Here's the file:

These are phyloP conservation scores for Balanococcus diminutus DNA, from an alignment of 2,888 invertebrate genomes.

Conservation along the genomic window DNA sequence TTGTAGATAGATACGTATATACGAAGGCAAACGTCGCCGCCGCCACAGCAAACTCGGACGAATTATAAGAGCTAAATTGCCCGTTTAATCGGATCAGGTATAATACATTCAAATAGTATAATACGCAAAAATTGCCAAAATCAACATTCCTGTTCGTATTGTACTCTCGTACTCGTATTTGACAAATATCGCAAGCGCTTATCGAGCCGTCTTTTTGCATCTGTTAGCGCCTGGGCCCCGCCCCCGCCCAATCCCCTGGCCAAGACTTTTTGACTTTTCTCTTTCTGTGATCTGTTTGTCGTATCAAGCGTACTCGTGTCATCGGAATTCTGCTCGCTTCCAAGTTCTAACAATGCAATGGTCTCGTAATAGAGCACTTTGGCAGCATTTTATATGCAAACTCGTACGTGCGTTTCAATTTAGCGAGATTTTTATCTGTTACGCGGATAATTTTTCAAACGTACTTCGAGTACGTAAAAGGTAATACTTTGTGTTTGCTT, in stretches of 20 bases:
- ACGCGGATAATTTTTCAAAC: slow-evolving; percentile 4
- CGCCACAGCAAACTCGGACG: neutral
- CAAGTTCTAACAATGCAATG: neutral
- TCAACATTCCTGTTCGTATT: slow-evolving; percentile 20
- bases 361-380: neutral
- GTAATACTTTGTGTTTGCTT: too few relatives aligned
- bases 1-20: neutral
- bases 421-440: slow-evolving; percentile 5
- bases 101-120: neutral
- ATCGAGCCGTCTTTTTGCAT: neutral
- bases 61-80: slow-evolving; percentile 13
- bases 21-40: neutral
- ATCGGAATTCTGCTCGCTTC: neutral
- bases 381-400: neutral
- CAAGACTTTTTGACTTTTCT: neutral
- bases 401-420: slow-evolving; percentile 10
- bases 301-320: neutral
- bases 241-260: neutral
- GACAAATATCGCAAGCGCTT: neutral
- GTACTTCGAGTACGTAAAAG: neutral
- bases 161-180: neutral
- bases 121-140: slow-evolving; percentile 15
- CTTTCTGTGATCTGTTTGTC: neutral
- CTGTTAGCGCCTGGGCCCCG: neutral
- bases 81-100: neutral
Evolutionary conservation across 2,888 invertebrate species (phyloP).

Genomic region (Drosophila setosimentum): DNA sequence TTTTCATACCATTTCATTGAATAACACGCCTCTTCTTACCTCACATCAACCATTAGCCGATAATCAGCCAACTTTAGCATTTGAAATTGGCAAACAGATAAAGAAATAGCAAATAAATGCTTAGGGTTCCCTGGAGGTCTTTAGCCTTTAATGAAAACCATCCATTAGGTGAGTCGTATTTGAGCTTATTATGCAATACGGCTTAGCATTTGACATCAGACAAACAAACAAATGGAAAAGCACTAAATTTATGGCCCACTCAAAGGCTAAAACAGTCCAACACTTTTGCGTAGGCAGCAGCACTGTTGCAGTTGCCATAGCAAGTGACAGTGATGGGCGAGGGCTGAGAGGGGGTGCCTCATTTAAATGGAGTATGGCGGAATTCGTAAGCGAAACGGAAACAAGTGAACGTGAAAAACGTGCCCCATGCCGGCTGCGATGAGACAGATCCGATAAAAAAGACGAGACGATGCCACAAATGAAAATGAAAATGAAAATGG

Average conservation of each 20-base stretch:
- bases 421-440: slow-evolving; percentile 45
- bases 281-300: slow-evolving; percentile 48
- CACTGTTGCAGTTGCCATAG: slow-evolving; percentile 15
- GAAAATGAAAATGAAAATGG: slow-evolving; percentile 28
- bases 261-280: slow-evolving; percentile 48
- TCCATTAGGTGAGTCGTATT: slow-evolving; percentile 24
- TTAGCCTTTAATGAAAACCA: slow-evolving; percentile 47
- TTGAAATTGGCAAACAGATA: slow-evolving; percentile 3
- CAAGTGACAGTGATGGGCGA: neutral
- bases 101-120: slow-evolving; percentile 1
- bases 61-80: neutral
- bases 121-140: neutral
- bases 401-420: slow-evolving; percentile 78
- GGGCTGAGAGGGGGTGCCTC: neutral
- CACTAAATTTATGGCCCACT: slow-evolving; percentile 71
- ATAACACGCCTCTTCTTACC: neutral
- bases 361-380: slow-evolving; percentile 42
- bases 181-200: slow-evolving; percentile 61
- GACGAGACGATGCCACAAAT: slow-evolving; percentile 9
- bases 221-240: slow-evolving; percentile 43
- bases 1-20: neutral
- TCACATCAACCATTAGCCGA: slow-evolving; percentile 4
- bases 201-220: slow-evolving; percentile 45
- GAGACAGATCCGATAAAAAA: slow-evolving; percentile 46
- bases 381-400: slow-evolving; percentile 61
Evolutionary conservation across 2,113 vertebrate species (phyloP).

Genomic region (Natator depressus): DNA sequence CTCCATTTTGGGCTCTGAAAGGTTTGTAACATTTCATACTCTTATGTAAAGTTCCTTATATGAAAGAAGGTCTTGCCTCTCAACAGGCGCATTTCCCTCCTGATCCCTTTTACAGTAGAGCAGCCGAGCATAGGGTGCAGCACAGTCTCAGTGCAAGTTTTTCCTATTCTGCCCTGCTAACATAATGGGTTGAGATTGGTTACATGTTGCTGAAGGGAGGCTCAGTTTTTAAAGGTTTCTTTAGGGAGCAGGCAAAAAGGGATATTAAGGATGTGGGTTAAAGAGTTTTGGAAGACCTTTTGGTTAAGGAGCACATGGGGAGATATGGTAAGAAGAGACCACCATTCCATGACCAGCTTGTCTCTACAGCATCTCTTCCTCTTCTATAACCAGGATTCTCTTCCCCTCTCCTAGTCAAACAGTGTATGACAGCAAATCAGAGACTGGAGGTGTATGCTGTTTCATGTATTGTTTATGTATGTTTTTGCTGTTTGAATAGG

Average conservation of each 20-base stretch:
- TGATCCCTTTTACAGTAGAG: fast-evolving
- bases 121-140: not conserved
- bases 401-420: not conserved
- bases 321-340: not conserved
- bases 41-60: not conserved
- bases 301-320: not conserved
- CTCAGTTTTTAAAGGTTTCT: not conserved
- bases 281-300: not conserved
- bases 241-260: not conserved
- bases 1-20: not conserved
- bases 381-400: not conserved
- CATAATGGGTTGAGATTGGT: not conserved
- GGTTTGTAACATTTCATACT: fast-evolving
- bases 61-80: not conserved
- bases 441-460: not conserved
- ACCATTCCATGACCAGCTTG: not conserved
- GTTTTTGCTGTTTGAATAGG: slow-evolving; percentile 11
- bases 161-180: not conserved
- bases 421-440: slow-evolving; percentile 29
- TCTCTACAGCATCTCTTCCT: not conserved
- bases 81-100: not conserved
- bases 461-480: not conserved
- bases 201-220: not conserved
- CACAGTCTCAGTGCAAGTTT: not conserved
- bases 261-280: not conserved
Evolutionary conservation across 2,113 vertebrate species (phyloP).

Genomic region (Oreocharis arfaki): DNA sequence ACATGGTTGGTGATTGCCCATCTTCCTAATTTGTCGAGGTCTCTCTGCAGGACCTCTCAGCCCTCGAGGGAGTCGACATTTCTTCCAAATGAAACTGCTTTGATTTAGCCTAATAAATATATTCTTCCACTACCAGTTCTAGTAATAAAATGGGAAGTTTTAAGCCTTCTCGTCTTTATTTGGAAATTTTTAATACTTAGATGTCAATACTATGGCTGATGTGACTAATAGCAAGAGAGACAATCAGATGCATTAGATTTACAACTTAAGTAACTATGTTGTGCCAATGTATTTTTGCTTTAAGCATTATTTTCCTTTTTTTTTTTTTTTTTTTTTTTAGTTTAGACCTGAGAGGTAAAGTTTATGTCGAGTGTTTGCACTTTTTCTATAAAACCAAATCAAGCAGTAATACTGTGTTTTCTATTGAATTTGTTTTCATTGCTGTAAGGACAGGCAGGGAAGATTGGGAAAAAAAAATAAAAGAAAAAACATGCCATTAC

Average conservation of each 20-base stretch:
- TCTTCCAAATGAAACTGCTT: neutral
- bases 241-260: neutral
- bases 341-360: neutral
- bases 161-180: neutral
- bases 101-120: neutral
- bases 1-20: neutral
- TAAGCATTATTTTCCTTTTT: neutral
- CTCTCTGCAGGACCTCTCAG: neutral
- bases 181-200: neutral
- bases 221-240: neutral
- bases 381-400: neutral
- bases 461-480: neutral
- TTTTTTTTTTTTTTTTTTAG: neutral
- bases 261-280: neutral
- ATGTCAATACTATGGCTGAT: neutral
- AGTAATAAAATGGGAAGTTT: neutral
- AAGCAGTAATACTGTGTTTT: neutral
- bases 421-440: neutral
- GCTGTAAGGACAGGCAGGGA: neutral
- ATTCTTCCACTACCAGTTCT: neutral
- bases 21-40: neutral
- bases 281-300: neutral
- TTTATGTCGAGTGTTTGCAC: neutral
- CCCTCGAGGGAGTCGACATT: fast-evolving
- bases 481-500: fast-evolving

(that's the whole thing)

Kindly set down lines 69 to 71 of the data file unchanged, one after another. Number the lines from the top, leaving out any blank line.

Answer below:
- bases 381-400: not conserved
- CATAATGGGTTGAGATTGGT: not conserved
- GGTTTGTAACATTTCATACT: fast-evolving